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Gov’t asked to set up special Covid-19 isolation centres for medical workers

Health workers attend to a critically ill Covid-19 patient. File Photo

Medics have called for special isolation centres for health workers to receive free services when they contract COVID-19 in line of duty

Kampala, Uganda | THE INDEPENDENT | Unionists have asked the government to copy from their regional neighbours and reign in on ensuring that health workers get timely treatment when they get infected with Covid-19.

Dr Aggrey Sanya, the Secretary-General of Uganda Medical Workers Union who was speaking to journalists on Monday said that Kenya has set up special isolation centres for health workers, where they receive free services when they contract COVID-19 in line of duty.

The doctor said they have recently lost members as they searched for places to enroll them on oxygen treatment, yet for those that were still in critical care, colleague health workers resolved to embark on fundraising campaigns to sponsor them through the same treatment that they offer.

Just last week, following stories of health workers failing to afford critical care services and others being detained in private facilities for failure to pay, Victoria Hospital had to write off a bill of more than 25 million Shillings for Dr John Baptist Mukasa, a senior consultant neurosurgeon who succumbed to the viral respiratory disease.

The health workers say this is not sustainable and government ought to come up with a solution or else health workers will soon start staying away from duty for fear of getting infected. Dr Rodrigo Nyinoburyo for instance says a colleague spent three weeks in ICU and his family were charged 100 million Shillings after he died shortly after he was weaned from ICU.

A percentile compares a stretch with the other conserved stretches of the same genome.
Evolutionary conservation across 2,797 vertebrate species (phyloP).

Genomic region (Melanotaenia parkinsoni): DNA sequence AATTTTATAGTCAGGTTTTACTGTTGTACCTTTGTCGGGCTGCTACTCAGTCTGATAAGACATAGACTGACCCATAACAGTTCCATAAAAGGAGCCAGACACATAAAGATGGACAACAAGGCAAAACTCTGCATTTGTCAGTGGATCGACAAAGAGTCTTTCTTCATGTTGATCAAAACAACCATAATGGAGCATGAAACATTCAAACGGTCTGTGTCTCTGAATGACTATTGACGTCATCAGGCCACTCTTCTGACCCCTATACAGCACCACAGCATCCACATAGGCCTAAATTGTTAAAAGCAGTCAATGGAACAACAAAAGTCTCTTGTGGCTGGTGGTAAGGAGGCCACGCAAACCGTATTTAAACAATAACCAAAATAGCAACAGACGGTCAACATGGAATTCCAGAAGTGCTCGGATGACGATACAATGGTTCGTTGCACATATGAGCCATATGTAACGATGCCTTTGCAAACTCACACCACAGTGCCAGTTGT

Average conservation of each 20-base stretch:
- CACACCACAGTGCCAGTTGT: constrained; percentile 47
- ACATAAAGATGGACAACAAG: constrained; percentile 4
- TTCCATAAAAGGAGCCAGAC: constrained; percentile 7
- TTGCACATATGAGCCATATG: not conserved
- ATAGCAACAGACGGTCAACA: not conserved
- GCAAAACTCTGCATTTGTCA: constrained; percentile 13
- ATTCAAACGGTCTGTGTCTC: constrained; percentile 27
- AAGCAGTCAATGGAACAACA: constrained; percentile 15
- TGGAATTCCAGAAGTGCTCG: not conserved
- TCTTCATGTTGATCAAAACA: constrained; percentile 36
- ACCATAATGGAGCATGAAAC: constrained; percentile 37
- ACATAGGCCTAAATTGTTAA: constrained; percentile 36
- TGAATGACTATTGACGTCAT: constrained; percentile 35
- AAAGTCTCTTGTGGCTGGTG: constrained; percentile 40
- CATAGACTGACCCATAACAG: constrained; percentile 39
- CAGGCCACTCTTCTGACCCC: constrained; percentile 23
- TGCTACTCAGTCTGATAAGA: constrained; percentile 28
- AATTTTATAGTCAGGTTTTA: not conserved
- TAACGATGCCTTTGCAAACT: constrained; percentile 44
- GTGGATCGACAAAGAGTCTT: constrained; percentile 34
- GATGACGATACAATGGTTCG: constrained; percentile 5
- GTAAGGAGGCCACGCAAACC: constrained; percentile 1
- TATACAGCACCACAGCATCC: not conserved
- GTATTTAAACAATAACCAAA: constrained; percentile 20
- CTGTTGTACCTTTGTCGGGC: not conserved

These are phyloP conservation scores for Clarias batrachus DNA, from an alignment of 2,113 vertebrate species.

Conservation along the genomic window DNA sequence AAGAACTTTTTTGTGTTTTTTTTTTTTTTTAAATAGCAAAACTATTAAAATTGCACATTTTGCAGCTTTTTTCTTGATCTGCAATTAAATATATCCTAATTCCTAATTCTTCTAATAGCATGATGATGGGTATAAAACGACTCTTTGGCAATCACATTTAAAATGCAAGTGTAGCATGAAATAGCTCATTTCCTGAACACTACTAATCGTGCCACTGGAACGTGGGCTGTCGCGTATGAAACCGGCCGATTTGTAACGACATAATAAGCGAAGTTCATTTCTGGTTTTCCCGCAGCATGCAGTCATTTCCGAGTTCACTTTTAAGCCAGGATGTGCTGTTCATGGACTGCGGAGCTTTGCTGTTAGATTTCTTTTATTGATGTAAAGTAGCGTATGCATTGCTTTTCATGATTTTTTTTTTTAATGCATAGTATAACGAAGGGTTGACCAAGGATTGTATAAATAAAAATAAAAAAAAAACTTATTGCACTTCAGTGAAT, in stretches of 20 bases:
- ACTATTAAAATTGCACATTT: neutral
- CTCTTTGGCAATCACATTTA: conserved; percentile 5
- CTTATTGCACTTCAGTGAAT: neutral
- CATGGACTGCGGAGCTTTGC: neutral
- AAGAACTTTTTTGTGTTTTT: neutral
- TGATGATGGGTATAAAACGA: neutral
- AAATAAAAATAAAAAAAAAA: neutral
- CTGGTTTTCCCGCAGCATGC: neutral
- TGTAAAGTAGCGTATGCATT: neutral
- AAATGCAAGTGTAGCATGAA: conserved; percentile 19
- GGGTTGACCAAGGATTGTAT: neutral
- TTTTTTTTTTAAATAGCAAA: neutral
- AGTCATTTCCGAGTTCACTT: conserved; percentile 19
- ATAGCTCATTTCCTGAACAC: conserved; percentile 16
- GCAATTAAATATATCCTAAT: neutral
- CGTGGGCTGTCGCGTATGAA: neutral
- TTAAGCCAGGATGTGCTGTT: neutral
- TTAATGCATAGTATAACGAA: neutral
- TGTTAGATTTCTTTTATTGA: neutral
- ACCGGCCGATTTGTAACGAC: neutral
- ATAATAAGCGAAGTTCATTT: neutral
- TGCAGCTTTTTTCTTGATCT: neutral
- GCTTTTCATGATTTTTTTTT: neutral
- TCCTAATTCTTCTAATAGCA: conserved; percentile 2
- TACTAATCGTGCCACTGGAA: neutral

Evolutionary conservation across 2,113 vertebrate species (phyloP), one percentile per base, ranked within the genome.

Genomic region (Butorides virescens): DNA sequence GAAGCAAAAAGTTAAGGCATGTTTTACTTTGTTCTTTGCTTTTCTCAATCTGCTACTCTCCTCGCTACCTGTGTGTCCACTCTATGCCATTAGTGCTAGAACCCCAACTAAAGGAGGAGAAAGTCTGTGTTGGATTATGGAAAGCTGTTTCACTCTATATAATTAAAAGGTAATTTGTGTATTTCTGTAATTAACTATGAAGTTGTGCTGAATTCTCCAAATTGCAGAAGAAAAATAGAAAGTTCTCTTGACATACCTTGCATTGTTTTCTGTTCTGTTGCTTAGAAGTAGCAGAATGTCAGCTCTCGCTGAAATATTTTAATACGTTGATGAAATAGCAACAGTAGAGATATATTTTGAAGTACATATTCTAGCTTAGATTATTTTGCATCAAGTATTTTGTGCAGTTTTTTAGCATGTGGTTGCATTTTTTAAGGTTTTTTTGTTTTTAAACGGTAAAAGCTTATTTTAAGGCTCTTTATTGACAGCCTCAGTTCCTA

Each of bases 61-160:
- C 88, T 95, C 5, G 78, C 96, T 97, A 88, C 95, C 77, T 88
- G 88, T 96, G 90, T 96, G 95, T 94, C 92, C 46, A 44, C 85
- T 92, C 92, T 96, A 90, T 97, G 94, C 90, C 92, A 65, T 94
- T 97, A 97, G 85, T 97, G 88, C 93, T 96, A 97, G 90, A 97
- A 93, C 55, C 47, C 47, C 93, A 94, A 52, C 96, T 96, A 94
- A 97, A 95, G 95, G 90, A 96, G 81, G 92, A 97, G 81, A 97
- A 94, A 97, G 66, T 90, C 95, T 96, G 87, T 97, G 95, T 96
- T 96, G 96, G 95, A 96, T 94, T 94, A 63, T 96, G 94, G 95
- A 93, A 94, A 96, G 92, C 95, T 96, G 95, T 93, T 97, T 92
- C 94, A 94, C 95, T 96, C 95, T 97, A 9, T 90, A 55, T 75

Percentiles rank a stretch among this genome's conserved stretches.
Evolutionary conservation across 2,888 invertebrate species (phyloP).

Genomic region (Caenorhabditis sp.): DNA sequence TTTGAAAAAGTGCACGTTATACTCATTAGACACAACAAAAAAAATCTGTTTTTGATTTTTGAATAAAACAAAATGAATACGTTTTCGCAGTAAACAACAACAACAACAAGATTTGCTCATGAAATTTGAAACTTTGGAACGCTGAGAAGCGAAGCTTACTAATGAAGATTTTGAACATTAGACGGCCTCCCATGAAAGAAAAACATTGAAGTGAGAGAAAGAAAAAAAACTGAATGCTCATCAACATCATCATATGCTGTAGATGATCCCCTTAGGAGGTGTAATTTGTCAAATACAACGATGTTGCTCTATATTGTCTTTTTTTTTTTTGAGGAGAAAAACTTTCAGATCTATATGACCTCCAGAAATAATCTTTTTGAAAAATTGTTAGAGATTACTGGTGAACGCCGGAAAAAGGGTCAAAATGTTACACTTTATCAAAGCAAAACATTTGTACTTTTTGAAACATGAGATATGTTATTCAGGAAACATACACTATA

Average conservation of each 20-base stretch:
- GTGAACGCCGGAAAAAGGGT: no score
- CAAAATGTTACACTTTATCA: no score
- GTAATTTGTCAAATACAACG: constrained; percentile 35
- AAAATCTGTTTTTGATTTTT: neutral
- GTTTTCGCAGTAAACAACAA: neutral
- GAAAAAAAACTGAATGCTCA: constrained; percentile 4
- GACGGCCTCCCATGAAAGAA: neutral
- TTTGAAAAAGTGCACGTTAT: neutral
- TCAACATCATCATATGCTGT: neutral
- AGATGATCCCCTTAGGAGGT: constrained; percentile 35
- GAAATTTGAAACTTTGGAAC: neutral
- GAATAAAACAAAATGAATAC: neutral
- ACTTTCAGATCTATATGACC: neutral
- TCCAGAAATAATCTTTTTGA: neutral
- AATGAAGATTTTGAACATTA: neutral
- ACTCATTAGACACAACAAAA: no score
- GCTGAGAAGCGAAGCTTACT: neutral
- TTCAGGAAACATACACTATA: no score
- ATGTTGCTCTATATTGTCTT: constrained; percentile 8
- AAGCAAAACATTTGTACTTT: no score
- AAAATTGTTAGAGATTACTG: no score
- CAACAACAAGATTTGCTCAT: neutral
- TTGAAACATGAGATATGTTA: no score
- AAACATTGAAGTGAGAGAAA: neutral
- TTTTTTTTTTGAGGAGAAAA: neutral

He says his colleagues were forced to contribute to clear the bill for the body to be released.

In the last three weeks, the Uganda Medical Association (UMA) says they have lost 16 specialists to COVID-19 whereas thousands of other health workers have tested positive for the disease. In a memo to members on Friday, UMA President Dr Richard Idro asked health workers to stay away from hospitals, if they don’t have the necessary Personal Protective Equipment since their calls to the Ministry of Health to avail them protective gear had gone unanswered.

Idro revealed that they had talked to regional referral hospitals to select a focal person to ensure that health workers are prioritized for care once they fall critically ill. As it is now, however, unionists say even as the government has placed an advert to hire more personnel to work in COVID-19 wards, it’s hard to attract especially young doctors.

Usher Owere, the General Secretary of the National Organization of Trade Unions (NOTU) says treating the health workers in the same places where they have seen others die can be quite devastating. He too recommends having a special treatment centre for health workers that need critical care.

On his part, Sanya says Uganda has blundered by continuously ignoring health insurance as this could have helped cover expenses for health workers. He says the government should pay even for health workers who end up in private facilities for treatment of COVID-19.

However, according to Health Ministry Permanent Secretary Dr. Diana Atwiine, there’s a law that provides for compensation of workers when they are injured or infected in line of duty and that Workers’ Compensation Act of 2006 will be followed for compensation of health workers too. Meanwhile, since the first wave, health workers have been pushing for a special package that has since failed to come through.

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